CodeGorilla keeps going: 17th of August 2017

We got the GO! So that means Codegorilla is recruiting new potential Full Stack Web Developers to be trained in 3 months followed by an internship. The rules for companies wanting interns from CodeGorilla are amongst others that they are obligated to sign an agreement in which they state that the intern will be hired after their internship, provided there is a mutual satisfaction about internship of course. For many potential participants the bootcamp will be free of charge and funded by local governental agencies like, for example, the municipality of Emmen, The Netherlands. As I myself am living proof that the CodeGorilla approach works, I am proud te stay involved in CodeGorilla and it’s philosofy and so I urge any Dutchman reading this to apply for the next bootcamp.

You’ll acquire many new skills and we look further than just coding skills. The 21st century skills after all, are equally important for today’s employers. I can personally vouch for it, if you develop junior level hard skills and posess a nice set of soft skills, like ownership, entrepreneurship, etcetera, you’ll far more than likely to find a suitable job when you walk out of CodeGorilla’s door. But that’s not all, once you complete the bootcamp, you’re a CodeGorilla for life. This means that you’ll be a part of a community of developers that help each other out and stay connected to each other. Any problems you face, be it technical, social or professional ones, there’s a load of CodeGorillas to help you out, back you up, advise you or whatever. So again, I urge you to apply for the CodeGorilla bootcamp and change your life forever. With the skills you’ll acquire, you’ll be ready for the future. You’ll be the wizard that picks up new development techniques in no-time and understands how they work. Apply now at CodeGorilla.nl. See you soon!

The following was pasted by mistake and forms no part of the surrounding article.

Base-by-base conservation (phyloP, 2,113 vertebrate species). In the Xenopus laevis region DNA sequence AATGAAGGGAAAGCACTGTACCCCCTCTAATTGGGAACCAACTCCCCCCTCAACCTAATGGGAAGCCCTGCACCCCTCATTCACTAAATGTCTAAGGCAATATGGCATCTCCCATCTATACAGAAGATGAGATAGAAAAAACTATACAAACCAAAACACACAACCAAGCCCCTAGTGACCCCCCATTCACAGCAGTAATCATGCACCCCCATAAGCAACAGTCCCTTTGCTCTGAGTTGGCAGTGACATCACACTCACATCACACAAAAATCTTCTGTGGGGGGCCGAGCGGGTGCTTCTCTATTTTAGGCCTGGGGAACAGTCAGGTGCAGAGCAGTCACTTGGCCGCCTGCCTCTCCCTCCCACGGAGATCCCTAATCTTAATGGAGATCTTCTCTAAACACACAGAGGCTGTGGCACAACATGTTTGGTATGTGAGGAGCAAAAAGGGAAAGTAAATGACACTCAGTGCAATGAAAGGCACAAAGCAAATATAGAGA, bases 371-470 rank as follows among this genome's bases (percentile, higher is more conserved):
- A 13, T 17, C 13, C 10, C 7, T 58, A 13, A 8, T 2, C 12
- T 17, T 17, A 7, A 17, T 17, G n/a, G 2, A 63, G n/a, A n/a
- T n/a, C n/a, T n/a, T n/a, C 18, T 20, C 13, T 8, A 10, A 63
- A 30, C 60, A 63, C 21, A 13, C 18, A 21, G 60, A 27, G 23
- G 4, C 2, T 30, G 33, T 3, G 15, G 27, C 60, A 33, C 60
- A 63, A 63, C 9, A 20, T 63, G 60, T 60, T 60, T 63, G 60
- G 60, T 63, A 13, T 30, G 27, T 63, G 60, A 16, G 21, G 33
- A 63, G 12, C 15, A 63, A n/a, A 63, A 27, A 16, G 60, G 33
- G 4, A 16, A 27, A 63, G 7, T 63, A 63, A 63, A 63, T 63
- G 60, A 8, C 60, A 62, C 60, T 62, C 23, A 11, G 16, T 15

The Electronic Learning Environment: 14th of August 2017

Welcome to a new week! Want to know what I will be up to for the next couple of days? Keep reading..... The plan is to build a so called Electronic Learning Environment for the next batch of CodeGorillas that will be attending the coding bootcamp in Emmen. As I was part of the "pilot group", guinea pigging the way for many more Gorillas to come, a lot has been learned by me as well as the organizers, managers, coaches and other stakeholders-with-titles. We came to the conclusion, amongst others, that it would be a good idea to let potential candidates lay a foundation of knowledge on their own, before the bootcamp starts. This way the unmotivated are filtered out immediately and when the assessment-hackathon starts we are judging a group of people that should have some knowledge of web technologies. Knowledge which they then can apply to their given case. Furthermore, we are building the ELE to combine all learning- and communication tools that are now used seperately by coaches and participants. First of all, we'll make a connection to SoloLearn so we can monitor progress by aspirants before we ever welcome them to the bootcamp in the first place. When that's in place we're off to a great start I believe. Implementations will include a few widgets like a calendar, chat, forum, news and so on. Easily scalable, and all electronic tools in on webapp built with the Yeoman scaffolding tool. I'm collabbing with Bert Leiting. That's the man that coached me for the most part when I was discovering web development myself. I'm thankful for getting the chance to keep working with him. As a self-taught coder, he is a fine example of an entrepreneurial person and living proof of how you can become a developer, no matter where you came from. Might you be a Dutchman and intrested in becoming a web developer, sign up for the next CodeGorilla bootcamp and I'll see you there, soon!